谷口 アレクサンダー禅 // Alexander Zen WIEGMAN
Department of Integrated Sciences, The University of Tokyo
Undergraduate, 4th-year student
Program: PEAK (Programs in English at Komaba)
Major: (International Program on) Environmental Sciences, B.A.
As I’m awaiting the boarding call, I take a picture with my cowboy hat. The plane that will take me to Narita Airport is sitting at the gate, ready behind a glass wall. It was the last wall of many that I would have to face before making the big move, courtesy the support of Friends of UTokyo, Inc (FUTI). While I have a Japanese background, it never crossed my mind that I might have the opportunity to attend Japan’s most prestigious University. While PEAK also has a Japan in East Asia (JEA) major in the humanities and social sciences, I knew my strengths were in the math and sciences. Hence, I applied to the Environmental Sciences (ES) program of the interdisciplinary sciences.
My first year at the University was a learning period to catch up for all the basics. In the first month, I had to set up my bedding, unpack clothes, buy books for courses, and find out directions of how to get from one place to another in a city 50x more populated than the one in which I was raised. In the first year, most of my time was spent studying – mathematics, sciences, or Japanese language. This year was also when I began participating in the Winter Biology lab, where Japanese and International students were paired to conduct cell biology experiments. It was a busy year of studies and not much else. Within that, the Biology Lab was an excellent opportunity to start hobby activities outside of my mandatory studies.
As I began my second year, I asked myself what I wanted to do in my life, and for the rest of my University life. I left my dorm room after school, and for the first time, I looked for friends. Between some karaoke nights and major-division courses, my second and third years introduced me to questions most University students ask – what to cook, clubs to join, hobbies to maintain. I ended up joining ECHO (Environmental Club), the Arts Circle (美) and continued playing my clarinet. I also met with master’s degree and Ph.D. students to decide which lab to do my thesis research within.
The education system at the University is divided into two years of liberal arts general education (so-called ‘zenki katei’) and two years of major-division studies (so-called ‘koki katei’). In our ‘general education’, we took courses in physics, chemistry, biology, mathematics, and some social science courses in government, psychology, and economics. Also, I took classes ranging from introductory medical science to energy engineering, and even mass media communications to find my interests. This interest-searching led to pursuing minor concentrations for major-division courses in Computer Engineering/Informatics and Science and Technology Studies while taking the mandatory courses in measurement, policy, health and safety, energy infrastructure, and core domains.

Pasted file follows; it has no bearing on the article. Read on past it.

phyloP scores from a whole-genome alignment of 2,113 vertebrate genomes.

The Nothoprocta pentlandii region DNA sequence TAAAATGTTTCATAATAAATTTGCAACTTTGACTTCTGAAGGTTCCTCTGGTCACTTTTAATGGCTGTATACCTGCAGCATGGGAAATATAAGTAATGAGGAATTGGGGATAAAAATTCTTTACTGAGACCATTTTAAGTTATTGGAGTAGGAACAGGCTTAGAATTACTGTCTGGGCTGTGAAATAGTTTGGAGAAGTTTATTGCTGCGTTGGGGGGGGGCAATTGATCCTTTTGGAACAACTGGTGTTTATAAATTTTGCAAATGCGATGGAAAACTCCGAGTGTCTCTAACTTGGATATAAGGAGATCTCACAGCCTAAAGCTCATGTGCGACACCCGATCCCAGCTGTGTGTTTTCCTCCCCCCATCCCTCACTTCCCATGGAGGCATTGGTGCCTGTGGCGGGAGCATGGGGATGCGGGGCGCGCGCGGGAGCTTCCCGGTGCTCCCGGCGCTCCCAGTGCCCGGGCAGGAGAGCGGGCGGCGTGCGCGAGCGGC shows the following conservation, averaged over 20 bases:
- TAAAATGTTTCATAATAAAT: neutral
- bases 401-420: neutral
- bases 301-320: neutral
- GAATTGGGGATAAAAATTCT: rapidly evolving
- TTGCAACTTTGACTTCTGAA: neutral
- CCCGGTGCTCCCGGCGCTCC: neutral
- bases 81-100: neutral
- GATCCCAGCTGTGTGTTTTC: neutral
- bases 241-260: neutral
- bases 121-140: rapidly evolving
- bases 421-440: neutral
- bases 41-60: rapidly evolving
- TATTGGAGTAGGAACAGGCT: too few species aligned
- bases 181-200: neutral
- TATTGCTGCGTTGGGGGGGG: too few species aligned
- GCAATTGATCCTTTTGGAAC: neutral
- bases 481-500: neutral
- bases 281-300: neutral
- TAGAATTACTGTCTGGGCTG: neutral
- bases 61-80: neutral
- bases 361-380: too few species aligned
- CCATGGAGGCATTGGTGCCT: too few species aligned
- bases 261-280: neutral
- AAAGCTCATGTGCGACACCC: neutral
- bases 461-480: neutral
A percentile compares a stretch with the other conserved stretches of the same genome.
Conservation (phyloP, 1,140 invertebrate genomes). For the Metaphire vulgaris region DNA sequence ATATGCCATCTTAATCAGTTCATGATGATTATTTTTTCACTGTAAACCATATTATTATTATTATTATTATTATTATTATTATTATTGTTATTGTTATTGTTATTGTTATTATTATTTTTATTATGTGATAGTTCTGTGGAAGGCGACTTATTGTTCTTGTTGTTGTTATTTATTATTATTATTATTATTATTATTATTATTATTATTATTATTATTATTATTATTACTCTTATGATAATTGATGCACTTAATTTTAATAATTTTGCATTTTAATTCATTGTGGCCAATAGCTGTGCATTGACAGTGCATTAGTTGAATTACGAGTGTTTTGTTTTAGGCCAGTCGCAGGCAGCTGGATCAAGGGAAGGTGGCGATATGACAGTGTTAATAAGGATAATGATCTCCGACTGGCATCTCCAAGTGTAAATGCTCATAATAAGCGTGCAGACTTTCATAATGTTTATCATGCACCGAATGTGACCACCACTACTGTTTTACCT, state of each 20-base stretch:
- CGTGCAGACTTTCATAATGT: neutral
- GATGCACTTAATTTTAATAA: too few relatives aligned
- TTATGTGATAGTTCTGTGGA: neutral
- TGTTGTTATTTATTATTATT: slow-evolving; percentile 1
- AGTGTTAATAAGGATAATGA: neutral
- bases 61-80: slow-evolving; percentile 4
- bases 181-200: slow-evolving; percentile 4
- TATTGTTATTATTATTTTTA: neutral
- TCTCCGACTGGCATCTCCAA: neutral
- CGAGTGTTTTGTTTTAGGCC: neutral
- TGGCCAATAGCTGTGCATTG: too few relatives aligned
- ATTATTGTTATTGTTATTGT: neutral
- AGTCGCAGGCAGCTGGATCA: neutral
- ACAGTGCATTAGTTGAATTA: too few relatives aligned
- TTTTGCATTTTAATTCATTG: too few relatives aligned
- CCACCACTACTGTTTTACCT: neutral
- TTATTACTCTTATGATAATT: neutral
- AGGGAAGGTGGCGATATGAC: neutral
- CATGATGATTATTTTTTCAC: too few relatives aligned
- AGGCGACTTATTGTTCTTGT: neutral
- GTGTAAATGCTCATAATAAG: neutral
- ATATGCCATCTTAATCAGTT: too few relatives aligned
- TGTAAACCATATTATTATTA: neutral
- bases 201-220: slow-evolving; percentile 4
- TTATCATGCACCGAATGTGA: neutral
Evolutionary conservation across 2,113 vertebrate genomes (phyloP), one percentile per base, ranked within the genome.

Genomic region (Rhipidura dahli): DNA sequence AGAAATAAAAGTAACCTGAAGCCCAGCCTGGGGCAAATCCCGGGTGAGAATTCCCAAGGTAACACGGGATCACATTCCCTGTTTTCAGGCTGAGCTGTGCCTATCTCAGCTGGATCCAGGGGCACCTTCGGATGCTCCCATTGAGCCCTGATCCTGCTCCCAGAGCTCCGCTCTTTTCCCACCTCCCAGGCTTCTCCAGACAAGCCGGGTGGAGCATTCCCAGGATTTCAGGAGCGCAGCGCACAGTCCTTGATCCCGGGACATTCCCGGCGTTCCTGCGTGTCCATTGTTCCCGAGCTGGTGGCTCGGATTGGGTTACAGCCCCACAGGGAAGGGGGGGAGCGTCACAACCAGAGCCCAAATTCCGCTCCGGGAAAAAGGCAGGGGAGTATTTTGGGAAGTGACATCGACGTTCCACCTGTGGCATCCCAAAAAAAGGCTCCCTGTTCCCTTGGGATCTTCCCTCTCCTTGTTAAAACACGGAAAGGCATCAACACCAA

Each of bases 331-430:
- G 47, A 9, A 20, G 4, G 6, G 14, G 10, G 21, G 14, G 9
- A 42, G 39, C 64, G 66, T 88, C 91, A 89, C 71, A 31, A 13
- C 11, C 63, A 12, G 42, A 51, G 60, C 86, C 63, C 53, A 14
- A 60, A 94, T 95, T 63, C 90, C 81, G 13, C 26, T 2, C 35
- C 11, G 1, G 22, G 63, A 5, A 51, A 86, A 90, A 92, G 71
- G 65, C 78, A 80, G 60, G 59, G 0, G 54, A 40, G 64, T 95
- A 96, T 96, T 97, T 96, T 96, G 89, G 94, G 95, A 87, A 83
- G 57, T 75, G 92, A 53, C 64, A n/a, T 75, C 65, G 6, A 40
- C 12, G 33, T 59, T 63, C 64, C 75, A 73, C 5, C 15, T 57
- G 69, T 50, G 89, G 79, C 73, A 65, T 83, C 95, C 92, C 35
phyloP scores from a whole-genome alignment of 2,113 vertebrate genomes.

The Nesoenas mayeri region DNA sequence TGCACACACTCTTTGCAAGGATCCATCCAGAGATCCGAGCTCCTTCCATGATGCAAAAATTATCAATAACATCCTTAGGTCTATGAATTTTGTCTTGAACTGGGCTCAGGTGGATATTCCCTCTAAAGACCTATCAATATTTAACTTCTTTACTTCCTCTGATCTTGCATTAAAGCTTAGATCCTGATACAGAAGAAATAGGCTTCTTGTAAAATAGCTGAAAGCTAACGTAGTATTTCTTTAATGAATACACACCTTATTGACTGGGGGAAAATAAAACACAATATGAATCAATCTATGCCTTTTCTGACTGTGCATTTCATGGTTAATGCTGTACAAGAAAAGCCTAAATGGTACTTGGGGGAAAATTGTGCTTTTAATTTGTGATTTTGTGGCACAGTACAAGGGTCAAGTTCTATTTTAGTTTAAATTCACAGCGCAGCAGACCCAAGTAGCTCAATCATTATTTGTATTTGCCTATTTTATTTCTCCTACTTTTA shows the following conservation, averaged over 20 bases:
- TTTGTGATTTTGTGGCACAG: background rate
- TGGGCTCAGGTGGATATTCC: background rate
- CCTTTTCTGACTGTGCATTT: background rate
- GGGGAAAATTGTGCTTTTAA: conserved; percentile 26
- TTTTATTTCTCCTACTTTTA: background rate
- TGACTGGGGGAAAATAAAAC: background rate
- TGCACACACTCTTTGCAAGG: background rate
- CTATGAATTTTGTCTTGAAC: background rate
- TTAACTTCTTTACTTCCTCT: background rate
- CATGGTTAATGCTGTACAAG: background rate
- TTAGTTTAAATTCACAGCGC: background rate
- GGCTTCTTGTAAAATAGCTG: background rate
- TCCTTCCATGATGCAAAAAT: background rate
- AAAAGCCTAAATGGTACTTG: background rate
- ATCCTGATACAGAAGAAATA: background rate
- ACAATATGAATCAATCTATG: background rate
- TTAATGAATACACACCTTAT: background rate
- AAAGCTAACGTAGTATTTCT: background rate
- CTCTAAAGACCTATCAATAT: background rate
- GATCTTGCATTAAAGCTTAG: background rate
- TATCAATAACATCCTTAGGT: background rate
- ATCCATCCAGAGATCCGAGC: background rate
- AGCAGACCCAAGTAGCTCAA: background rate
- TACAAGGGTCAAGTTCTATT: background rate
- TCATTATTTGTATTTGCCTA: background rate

The people I meet here are from the most varied of backgrounds. The professors are a mix of Japanese and International faculty, all with a notable dedication and enthusiasm in making our young, English-speaking program noteworthy. A shared interest in Tokyo, hobbies, and mutual respect that exists somewhere behind the traditionally dreaded ‘icy veil’ allowed me not only movie nights or shared cooking with other students but also opportunities to meet with students from other faculties (including graduate levels) and adults of the community from all around Tokyo.
Starting last year and again this year, I have been given the opportunity to guide underclassmen and the direction of this program. Thus far, I have been employed as a Residential Assistant, Globalization Office Faculty Development Assistant, Lab Assistant, On-Campus Speaking Tutor, and am an active member in student government. Each position comes with a slightly nuanced job description, but I accepted each to accomplish the same two principles – to make University life comfortable for my classmates and to contribute to the future generations.
I started my fourth year this autumn. Most of my major’s necessary coursework is complete, leaving time for undergraduate research, activities with friends, and job-hunting activities. I want to thank my sponsor in FUTI for believing in my ability and giving me this opportunity to experience my heritage while learning to live responsibly and independently. Whether it be in the professional world, or post-Baccalaureate educational options, my undergraduate education will likely follow with impact, so I will be making the best of my last year and hope to pass on an excellent legacy for my underclassmen.